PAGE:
"I married and divorced, but all the thoughts running through my head were: goal-kicking and Maria Schneider. I managed to trade off my small council apartment for a larger one through a fictitious contract, but all the while I was occupied with the thought of goal-kicking and Maria Schneider."
Magda Szabó's Katalin Street is winner of the Prix Cévennes, awarded for the first time to the best European novel of the year. A novel of childhood nostalgia and the fate of relationships formed in childhood, Katalin Street tells the story of three families who live in the same street in Budapest.
"Zehuze" – that's how it goes: this quasi-magical phrase returns over and over again in this monumental novel composed of letters written by a mother to her daughter. The daughter returns to her mother's native land, Hungary, from her land of birth, Palestine, to build a happy new world...
The life and work of Géza Csáth, a talented and versatile child of the fin-de-siècle – writer, music theoretician, psychiatrist, drug addict, lucid portrayer of altered states of consciousness and a man who murdered his own wife – has been rediscovered in recent years.
The Spanish Bride depicts the way in which young girls' dreams turn sour, female ambitions for 'a decent life' founder and the foul destruction of amorous illusions goes past the bounds of parody and fades into bitter, grotesque tragedy.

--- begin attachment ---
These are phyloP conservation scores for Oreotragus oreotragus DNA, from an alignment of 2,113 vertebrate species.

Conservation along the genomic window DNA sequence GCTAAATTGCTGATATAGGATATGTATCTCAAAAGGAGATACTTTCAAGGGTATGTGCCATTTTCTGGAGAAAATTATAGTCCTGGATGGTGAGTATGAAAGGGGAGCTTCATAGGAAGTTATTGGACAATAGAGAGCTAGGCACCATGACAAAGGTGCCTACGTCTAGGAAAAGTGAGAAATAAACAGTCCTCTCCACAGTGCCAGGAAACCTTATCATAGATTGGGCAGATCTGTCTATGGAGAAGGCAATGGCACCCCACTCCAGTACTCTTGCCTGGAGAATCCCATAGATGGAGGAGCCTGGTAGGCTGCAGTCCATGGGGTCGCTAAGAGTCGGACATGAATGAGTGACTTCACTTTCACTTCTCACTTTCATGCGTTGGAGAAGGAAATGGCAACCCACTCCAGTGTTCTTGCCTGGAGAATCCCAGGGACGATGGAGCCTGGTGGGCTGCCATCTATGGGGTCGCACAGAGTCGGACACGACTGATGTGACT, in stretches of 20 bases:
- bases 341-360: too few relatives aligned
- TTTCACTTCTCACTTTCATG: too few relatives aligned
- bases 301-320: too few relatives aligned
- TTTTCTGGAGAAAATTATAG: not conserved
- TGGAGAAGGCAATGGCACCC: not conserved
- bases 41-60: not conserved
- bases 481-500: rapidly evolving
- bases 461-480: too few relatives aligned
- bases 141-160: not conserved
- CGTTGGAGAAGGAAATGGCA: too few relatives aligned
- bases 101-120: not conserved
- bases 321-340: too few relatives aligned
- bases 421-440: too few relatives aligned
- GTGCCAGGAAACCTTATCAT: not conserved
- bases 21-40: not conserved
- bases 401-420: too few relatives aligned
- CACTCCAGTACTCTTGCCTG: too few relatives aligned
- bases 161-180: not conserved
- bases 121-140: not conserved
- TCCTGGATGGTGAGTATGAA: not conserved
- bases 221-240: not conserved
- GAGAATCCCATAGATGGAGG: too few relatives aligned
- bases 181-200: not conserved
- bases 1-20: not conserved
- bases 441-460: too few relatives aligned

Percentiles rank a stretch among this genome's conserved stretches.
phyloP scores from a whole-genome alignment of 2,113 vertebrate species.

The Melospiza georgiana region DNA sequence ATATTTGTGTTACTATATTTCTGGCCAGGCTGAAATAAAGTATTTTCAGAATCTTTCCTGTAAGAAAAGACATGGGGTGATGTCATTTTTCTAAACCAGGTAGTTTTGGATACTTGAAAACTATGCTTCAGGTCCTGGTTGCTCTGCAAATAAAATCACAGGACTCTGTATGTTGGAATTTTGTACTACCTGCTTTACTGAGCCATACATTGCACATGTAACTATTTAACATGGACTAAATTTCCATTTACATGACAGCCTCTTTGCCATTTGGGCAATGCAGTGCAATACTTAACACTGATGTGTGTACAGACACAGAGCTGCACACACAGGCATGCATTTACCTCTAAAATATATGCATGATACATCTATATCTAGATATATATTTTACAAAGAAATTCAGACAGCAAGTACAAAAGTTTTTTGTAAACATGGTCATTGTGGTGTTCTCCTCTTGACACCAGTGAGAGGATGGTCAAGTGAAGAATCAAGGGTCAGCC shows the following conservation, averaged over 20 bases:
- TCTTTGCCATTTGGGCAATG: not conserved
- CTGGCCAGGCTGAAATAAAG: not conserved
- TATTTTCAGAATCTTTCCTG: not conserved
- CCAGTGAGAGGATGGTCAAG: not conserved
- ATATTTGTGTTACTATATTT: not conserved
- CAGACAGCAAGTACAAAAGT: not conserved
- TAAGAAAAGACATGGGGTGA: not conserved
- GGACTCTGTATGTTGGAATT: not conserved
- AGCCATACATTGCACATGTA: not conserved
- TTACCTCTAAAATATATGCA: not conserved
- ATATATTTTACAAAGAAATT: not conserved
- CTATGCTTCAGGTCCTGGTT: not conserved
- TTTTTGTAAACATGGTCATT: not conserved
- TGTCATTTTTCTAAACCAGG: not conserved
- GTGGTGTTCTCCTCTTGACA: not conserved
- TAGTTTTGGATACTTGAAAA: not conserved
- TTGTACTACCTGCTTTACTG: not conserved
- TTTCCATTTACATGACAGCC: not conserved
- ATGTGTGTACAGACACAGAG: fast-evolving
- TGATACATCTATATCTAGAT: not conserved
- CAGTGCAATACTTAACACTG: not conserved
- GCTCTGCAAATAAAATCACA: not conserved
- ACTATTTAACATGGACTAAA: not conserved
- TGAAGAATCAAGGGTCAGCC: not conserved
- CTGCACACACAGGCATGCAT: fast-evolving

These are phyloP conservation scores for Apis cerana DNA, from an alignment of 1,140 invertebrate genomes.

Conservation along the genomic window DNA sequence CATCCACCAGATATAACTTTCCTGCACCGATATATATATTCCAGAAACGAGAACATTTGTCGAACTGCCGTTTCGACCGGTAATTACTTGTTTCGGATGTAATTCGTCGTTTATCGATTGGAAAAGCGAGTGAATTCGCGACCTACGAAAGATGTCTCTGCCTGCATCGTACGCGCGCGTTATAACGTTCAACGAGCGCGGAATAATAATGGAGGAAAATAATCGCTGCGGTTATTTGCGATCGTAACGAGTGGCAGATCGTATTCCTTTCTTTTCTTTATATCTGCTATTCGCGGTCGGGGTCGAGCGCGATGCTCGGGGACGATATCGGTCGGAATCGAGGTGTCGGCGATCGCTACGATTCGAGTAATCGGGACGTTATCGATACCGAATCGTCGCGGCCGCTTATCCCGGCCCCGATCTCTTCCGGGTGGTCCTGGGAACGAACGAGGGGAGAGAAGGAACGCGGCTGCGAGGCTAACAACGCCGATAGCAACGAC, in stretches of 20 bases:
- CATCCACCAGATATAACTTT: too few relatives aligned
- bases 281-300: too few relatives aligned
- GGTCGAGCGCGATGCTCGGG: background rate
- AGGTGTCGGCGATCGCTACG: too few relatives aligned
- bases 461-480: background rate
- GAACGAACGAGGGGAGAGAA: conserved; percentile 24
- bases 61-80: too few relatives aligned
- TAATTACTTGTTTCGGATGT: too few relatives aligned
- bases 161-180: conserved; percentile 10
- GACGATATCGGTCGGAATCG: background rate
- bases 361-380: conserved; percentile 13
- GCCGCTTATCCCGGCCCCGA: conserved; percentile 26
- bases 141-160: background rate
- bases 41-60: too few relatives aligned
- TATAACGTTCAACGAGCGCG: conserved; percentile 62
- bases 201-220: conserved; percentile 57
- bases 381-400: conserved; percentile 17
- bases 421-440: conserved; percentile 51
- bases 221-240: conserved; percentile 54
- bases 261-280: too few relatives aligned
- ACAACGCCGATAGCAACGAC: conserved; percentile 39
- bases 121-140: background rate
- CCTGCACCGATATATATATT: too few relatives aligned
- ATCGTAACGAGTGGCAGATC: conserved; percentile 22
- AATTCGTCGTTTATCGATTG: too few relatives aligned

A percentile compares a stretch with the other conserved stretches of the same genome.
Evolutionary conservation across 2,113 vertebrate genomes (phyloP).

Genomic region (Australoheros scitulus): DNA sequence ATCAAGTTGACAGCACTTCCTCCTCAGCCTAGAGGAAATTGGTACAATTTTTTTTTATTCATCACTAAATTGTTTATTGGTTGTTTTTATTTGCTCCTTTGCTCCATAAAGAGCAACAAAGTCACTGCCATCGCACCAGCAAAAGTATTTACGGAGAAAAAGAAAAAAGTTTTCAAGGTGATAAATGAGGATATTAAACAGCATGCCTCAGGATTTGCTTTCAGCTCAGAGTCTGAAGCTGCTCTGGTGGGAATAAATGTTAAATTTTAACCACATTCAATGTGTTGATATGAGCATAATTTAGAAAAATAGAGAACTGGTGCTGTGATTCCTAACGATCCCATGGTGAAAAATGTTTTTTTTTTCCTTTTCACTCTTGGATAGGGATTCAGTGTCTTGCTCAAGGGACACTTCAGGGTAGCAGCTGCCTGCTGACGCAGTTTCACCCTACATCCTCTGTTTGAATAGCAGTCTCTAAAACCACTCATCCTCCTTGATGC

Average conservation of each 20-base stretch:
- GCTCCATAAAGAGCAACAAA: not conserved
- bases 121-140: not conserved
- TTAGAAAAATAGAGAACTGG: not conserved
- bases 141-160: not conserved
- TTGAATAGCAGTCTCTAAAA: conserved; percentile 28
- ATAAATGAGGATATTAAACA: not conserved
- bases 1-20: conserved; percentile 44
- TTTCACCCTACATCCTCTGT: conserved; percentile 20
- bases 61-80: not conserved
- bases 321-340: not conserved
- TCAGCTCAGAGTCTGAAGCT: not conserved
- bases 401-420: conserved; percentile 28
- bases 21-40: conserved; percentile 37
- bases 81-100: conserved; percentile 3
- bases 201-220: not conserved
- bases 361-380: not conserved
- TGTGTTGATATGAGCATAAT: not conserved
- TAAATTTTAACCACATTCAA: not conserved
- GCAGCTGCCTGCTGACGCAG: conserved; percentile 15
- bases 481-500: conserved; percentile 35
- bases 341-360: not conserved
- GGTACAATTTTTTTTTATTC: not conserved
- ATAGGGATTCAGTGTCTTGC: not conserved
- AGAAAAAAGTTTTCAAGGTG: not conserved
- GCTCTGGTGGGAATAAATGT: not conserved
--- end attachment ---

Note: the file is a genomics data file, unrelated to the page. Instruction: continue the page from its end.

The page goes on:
Sensuality as a subject is becoming ever more impossible to bypass in Hungarian literature. More and more often one finds the body in the centre of literary representation and authors have no choice but to look for a language with which to describe erotic experiences which are, incidentally, known to resist classification.
The 78th Hungarian Book Week and 6th Children's Book Days, organized by the Hungarian Publishers' and Booksellers' Association (MKKE), will take place between 31 May and 4 June 2007. The main scene of the event is in the heart of Budapest, on Vörösmarty Square and Váci Street, with 250 publishers exhibiting in 140 stands.
...an English historian of football recently came forward with the remarkable conclusion that football never would have become so widespread in England had the higher-ups not seen in it an effective remedy against masturbation in pubescent boys.